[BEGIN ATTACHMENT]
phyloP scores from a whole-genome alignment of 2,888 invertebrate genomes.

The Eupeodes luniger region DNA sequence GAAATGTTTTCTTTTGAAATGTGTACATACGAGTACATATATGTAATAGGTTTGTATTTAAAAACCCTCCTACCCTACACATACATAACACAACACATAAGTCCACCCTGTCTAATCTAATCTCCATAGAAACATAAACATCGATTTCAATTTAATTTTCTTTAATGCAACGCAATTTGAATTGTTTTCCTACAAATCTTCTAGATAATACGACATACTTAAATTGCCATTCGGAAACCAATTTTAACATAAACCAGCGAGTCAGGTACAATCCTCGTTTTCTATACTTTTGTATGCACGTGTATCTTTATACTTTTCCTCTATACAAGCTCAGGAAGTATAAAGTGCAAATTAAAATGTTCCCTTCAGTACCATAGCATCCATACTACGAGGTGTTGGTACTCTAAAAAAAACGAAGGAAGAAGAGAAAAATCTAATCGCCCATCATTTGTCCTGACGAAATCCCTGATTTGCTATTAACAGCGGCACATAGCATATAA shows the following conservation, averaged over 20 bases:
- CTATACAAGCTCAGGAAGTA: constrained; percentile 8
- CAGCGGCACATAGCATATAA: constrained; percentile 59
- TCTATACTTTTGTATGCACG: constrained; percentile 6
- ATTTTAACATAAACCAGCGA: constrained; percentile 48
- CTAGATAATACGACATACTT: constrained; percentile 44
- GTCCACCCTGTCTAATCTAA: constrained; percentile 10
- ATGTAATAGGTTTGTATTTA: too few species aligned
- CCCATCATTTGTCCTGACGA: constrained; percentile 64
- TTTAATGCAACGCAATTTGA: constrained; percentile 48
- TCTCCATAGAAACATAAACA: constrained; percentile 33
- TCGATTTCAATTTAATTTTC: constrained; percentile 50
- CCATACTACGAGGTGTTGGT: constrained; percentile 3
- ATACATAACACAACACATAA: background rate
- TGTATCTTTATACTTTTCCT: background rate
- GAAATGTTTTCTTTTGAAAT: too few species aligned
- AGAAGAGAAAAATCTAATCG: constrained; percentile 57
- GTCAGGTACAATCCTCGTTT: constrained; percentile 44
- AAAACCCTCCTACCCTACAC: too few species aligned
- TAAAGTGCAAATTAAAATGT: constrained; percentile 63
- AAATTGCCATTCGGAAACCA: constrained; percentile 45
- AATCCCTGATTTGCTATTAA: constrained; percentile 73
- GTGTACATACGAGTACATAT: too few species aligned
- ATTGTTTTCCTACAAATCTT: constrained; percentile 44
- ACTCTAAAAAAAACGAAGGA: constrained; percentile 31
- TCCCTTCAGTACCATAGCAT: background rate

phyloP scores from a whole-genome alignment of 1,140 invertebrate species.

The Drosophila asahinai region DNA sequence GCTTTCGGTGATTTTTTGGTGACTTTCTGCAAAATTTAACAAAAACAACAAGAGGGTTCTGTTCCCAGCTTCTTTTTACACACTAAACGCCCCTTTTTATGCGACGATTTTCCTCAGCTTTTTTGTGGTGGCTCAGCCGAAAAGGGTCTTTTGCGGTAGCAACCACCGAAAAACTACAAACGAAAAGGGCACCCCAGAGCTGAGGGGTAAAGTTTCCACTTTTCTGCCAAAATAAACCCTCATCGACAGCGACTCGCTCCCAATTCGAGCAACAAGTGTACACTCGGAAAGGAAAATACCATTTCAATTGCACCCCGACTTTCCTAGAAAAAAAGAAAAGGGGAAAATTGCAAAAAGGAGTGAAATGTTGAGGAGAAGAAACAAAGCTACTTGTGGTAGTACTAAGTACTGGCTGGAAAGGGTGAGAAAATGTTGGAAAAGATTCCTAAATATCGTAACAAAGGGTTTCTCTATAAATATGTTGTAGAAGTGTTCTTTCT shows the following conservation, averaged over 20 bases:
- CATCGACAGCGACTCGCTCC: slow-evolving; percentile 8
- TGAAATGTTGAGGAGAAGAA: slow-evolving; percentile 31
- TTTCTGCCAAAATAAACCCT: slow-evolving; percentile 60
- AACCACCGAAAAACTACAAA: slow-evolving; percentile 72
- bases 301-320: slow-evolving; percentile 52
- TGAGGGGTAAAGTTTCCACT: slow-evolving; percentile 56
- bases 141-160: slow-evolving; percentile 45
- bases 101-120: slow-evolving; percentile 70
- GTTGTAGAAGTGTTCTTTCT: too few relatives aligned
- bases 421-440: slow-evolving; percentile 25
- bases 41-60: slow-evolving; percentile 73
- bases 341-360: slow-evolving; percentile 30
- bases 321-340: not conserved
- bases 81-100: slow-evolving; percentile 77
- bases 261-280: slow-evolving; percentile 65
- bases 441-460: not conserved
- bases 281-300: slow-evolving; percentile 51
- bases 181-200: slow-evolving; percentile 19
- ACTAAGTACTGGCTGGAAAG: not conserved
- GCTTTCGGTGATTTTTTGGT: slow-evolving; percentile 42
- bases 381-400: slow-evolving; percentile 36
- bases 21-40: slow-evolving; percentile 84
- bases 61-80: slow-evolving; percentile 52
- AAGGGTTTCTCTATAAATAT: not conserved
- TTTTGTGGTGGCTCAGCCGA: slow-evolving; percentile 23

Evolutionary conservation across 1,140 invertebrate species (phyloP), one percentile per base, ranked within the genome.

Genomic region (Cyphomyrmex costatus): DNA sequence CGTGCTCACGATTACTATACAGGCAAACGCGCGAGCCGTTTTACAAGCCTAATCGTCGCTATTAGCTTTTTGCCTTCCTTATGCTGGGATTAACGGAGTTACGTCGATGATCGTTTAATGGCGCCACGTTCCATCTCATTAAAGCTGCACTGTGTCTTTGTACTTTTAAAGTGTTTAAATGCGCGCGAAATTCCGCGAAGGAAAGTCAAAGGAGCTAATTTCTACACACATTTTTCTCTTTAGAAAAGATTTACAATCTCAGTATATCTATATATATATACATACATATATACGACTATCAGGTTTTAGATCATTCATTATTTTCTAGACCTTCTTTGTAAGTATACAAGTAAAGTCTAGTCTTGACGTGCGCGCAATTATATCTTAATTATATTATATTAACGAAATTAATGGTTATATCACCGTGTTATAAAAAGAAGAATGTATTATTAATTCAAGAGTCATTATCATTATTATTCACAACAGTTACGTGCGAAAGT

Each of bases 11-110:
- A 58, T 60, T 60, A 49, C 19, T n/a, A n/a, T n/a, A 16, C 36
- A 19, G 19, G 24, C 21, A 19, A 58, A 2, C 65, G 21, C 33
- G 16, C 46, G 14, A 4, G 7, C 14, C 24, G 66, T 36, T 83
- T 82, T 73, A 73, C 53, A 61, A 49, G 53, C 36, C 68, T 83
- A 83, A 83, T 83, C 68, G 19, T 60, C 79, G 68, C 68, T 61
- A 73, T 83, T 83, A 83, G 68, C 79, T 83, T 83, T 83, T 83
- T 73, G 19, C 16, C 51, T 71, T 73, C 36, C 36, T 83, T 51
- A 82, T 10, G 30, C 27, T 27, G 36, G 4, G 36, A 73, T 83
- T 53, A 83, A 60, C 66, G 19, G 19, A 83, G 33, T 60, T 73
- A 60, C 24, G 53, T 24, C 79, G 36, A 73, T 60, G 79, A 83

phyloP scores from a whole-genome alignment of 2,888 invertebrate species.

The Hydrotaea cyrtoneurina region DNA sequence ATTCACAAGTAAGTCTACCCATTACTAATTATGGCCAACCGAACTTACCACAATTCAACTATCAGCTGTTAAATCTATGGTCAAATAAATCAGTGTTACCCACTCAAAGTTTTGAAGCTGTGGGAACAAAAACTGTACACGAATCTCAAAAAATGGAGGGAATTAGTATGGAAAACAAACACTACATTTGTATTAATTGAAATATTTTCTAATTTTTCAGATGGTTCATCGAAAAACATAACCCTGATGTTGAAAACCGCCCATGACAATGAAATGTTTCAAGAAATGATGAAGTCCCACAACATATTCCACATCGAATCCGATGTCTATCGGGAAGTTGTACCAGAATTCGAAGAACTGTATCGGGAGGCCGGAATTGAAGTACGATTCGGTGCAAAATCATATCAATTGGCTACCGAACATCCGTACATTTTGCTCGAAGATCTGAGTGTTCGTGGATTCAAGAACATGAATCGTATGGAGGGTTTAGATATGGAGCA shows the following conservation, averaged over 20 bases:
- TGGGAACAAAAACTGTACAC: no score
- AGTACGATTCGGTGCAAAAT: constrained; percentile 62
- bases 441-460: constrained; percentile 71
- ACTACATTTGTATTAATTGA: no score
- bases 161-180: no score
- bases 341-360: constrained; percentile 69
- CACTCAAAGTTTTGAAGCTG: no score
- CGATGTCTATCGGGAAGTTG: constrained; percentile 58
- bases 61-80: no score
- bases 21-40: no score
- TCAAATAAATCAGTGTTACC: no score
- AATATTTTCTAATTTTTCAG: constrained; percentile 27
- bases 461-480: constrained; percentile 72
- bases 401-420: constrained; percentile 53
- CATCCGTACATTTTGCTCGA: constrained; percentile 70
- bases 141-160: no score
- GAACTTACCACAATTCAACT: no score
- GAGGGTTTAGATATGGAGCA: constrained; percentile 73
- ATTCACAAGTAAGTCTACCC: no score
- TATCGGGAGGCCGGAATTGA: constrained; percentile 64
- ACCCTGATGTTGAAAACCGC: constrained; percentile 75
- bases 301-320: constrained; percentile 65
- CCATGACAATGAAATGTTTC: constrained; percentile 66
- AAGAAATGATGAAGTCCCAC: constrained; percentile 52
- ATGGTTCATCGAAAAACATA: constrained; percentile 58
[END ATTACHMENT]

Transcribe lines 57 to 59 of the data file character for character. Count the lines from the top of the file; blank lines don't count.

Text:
Each of bases 11-110:
- A 58, T 60, T 60, A 49, C 19, T n/a, A n/a, T n/a, A 16, C 36
- A 19, G 19, G 24, C 21, A 19, A 58, A 2, C 65, G 21, C 33